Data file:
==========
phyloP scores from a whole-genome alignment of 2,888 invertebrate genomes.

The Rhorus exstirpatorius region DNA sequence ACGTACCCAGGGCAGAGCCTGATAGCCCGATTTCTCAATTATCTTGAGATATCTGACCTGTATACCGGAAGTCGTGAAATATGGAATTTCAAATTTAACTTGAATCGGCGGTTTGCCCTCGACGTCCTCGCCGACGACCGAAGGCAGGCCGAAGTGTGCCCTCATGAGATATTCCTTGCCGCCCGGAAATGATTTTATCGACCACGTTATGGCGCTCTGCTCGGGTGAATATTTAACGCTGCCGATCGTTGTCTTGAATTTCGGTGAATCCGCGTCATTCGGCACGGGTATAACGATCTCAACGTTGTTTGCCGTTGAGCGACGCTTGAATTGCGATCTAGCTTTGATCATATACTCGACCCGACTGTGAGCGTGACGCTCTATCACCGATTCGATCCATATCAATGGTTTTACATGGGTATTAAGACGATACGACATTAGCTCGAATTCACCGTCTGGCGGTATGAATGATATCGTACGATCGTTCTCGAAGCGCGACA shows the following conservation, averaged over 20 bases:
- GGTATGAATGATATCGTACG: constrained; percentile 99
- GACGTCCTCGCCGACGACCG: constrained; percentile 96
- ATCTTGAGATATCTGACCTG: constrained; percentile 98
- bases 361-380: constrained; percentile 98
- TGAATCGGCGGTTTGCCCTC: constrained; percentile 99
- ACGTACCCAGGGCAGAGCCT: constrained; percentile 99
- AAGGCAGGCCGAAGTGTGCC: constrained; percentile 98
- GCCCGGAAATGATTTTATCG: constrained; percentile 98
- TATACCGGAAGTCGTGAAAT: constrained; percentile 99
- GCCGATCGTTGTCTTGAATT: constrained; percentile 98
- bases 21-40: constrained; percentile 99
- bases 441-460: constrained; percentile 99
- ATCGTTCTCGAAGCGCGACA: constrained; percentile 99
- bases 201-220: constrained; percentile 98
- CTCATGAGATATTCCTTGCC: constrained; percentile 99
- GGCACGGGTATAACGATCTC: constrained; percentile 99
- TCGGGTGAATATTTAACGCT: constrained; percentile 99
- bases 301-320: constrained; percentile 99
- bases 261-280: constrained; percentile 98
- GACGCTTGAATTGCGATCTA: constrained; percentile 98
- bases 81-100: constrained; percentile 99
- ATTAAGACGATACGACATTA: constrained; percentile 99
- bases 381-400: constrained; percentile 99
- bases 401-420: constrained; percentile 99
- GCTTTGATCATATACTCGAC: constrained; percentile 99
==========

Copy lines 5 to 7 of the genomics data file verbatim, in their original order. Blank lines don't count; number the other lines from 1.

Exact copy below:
- ATCTTGAGATATCTGACCTG: constrained; percentile 98
- bases 361-380: constrained; percentile 98
- TGAATCGGCGGTTTGCCCTC: constrained; percentile 99